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Iditarod

Back-of-the-pack Iditarod mushers trade stories about a ‘wicked’ trip through notorious Dalzell Gorge

Mushers tell their stories of getting to Rohn during the 2019 Iditarod. (Marc Lester / ADN)

ROHN — Norwegian musher Niklas Wikstrand got dragged sideways by his sled dog team through a portion of Dalzell Gorge on the way to the checkpoint here.

Kristin Bacon of Big Lake described part of the trail as “wicked.”

Wisconsin musher Blair Braverman flipped her sled.

Back-of-the-pack Iditarod Trail Sled Dog Race mushers had tales to tell Tuesday afternoon at the remote checkpoint here at the foot of the Alaska Range, 188 miles into the 1,000-mile race. They had just conquered one of the most technical portions of the Iditarod: the steep and twisty Dalzell Gorge. Some had done it for their first time.

“It’s absolutely stunning, like so much of the race, that we actually survive this sh-t,” said Knik musher Jeremy Keller. This is his second Iditarod. His first was in 2007.

One particular section of the trail toward the end of the gorge thrilled and frightened mushers. It was a slanted sheet of glare ice that covered most of a creek, except for a hole big enough to swallow at least part of a sled.

“That was probably the most harrowing part, and I hope it remains the most harrowing part,” said Braverman, a race rookie.

It was difficult to control the sled and the brake on the icy trail, she said. Her sled flipped, she landed on her elbow and started sliding sideways toward the hole that led to open water.

“It was angled in such a way that the dogs managed to pull me out before I went over the edge,” she said. “But I was sure that was not going to be the case.”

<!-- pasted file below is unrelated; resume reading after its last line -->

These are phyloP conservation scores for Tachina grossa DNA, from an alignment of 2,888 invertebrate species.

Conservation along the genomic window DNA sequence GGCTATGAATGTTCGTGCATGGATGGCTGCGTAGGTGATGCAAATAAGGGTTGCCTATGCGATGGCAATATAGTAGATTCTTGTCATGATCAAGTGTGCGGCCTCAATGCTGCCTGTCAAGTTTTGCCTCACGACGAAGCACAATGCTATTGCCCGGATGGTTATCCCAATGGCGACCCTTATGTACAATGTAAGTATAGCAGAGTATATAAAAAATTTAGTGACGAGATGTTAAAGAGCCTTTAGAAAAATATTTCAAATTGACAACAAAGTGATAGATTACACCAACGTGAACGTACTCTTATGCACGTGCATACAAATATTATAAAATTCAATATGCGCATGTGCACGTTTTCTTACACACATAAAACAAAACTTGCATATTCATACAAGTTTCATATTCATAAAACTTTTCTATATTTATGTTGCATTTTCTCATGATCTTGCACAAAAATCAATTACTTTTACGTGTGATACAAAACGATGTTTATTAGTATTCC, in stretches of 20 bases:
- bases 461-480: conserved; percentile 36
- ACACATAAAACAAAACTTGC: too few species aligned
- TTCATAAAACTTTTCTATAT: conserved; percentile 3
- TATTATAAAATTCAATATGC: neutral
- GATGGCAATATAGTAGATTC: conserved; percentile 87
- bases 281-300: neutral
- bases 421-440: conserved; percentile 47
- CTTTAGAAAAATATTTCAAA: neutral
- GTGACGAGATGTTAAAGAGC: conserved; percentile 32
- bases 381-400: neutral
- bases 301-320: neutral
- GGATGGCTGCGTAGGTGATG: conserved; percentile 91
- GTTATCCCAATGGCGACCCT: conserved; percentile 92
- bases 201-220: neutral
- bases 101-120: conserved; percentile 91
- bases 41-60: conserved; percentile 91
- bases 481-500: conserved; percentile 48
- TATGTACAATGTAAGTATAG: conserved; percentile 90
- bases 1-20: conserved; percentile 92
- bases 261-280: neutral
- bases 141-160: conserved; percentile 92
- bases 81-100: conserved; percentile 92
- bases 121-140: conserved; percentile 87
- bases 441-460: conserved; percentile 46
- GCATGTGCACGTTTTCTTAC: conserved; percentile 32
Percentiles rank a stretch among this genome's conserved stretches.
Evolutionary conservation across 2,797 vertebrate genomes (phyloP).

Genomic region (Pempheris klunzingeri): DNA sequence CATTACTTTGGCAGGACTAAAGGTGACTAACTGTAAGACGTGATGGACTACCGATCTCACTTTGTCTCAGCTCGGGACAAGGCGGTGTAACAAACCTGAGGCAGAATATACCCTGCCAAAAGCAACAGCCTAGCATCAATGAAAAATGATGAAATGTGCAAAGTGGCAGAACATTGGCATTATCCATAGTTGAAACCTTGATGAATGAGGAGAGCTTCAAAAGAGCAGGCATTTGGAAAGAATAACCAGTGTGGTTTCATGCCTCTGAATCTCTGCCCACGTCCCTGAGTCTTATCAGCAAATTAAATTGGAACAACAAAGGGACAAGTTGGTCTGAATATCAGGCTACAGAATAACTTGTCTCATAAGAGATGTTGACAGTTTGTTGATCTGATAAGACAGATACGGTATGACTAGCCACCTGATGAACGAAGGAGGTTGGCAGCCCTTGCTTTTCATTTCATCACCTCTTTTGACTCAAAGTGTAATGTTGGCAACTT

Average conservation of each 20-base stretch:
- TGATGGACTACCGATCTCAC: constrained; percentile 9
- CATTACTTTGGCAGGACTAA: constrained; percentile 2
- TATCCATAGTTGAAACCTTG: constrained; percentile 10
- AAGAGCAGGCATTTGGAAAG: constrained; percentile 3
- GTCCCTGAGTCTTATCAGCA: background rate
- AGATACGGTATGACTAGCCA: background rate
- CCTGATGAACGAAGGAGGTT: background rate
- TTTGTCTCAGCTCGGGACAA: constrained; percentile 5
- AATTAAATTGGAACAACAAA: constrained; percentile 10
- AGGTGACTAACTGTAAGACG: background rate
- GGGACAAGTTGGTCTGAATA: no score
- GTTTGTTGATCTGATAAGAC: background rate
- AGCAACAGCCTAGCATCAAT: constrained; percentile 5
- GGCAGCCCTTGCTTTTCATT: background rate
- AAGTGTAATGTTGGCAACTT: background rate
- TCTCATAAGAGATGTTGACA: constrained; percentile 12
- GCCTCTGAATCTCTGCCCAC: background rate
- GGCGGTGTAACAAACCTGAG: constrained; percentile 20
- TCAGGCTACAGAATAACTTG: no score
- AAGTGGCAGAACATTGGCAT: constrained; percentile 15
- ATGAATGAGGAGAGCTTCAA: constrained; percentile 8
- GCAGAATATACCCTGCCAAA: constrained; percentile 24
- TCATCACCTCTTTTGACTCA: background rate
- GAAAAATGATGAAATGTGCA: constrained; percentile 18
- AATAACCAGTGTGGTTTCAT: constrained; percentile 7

Alison Lifka could relate. The race rookie from Willow sat on a cooler next to her resting sled dog team at the checkpoint here, which is no more than a public cabin and a few scattered tents. Lifka said she tipped her sled on that same section of trail and was able to avoid the hole.

“By some miracle my snow hook popped out of the holster and caught onto the ice so I could get my bearings and lift my sled, so I didn’t fall into the creek,” she said.

“It was at least a 4-foot drop into the creek, so it would’ve been very difficult to get out.”

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It wasn’t the only open water mushers faced. Lifka said her team crossed about four ankle-deep creeks on the way to Rohn. To do that, Lifka said, she got off her sled and led her dogs through the water. Her boots were coated in ice at the checkpoint.

“I’m not looking forward to figuring out how to thaw that out,” she said.

Warm weather also continued Tuesday. Lifka hadn’t needed her parka. Mushers fed their dogs and worked on their sleds outside without gloves. A thermometer at the checkpoint read about 30 degrees.

“I’m having trouble not sweating, which could cause its own problems,” Lifka said.

Iditarod rookie Alison Lifka rests in Rohn. Mushers and teams running near the back of the Iditarod race field rested at the Rohn checkpoint on March 5, 2019. (Marc Lester / ADN)

Lifka said she’d likely send her 7-year-old dog named John home because his fur was too thick for the temperatures.

Talkeetna musher Anja Radano, running her second Iditarod, didn’t get as lucky as others on the now-infamous Dalzell ice hole. When she came around a turn on the trail, her sled slid into the hole and she fell into knee-deep water. She didn’t know how she would’ve gotten the sled out without the dogs’ help, she said.

She didn’t walk away unscathed.

“I may have a cracked rib and a broken leg, but other than that it went great,” she said with a big smile.

At the very least, Radano said, she has some bad bruising. She planned to nap in Rohn. Whether or not she would continue, she said, would depend on the severity of her pain when she woke up.

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